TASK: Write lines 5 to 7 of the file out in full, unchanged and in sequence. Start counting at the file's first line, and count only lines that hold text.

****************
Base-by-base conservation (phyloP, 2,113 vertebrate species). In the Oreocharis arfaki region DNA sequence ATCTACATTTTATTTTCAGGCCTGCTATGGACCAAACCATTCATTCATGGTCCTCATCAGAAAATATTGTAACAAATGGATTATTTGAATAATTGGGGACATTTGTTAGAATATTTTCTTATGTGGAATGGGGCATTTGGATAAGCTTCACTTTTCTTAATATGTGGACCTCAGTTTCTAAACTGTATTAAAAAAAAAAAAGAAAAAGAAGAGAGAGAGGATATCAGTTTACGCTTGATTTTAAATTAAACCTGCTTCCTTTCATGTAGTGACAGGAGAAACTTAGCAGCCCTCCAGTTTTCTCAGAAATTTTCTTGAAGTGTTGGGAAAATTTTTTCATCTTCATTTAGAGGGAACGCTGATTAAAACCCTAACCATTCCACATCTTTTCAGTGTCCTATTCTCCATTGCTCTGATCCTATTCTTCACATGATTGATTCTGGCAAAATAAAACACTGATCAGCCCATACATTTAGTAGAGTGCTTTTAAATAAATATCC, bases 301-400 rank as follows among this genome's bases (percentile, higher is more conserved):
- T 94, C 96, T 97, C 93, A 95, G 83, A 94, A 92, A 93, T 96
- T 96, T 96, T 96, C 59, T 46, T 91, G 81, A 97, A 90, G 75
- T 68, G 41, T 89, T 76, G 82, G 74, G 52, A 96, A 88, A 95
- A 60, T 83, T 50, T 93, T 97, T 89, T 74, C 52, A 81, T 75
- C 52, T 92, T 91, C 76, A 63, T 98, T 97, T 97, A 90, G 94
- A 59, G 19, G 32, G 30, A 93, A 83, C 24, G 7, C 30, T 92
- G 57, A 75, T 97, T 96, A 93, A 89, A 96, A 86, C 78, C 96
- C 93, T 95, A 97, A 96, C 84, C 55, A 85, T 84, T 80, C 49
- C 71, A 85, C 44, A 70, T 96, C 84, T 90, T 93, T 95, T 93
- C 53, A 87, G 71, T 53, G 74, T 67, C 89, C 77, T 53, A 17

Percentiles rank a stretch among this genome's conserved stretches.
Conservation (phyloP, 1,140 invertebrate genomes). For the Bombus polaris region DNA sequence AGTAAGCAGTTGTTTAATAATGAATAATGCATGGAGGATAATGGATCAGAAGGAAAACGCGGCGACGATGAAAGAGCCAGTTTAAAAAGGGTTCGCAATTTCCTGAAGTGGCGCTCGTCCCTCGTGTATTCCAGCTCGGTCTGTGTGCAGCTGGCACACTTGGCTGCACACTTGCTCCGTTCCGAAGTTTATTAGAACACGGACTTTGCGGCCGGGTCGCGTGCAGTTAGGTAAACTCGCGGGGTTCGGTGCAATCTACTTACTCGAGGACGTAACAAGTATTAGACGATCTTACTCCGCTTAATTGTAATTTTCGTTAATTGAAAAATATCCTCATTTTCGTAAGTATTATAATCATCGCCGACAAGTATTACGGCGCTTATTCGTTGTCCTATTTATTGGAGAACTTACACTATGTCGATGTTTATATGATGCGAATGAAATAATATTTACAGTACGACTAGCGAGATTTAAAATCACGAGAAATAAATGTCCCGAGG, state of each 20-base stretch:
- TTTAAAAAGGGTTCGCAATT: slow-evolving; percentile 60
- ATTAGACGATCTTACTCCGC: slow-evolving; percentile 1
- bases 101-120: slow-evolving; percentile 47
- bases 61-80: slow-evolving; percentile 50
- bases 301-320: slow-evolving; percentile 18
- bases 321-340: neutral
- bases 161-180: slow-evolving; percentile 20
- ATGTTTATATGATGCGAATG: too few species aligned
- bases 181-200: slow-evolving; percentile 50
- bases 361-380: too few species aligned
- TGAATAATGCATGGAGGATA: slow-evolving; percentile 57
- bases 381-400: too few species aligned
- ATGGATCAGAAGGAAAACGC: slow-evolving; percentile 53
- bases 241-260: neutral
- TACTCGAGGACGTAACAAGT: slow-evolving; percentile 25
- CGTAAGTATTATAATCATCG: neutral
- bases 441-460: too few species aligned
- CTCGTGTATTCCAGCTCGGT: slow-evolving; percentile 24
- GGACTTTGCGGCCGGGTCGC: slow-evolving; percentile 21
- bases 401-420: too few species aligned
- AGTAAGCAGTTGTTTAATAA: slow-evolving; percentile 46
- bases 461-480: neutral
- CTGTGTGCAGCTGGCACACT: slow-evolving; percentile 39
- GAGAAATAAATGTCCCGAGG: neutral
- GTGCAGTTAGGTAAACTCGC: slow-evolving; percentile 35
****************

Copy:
- A 60, T 83, T 50, T 93, T 97, T 89, T 74, C 52, A 81, T 75
- C 52, T 92, T 91, C 76, A 63, T 98, T 97, T 97, A 90, G 94
- A 59, G 19, G 32, G 30, A 93, A 83, C 24, G 7, C 30, T 92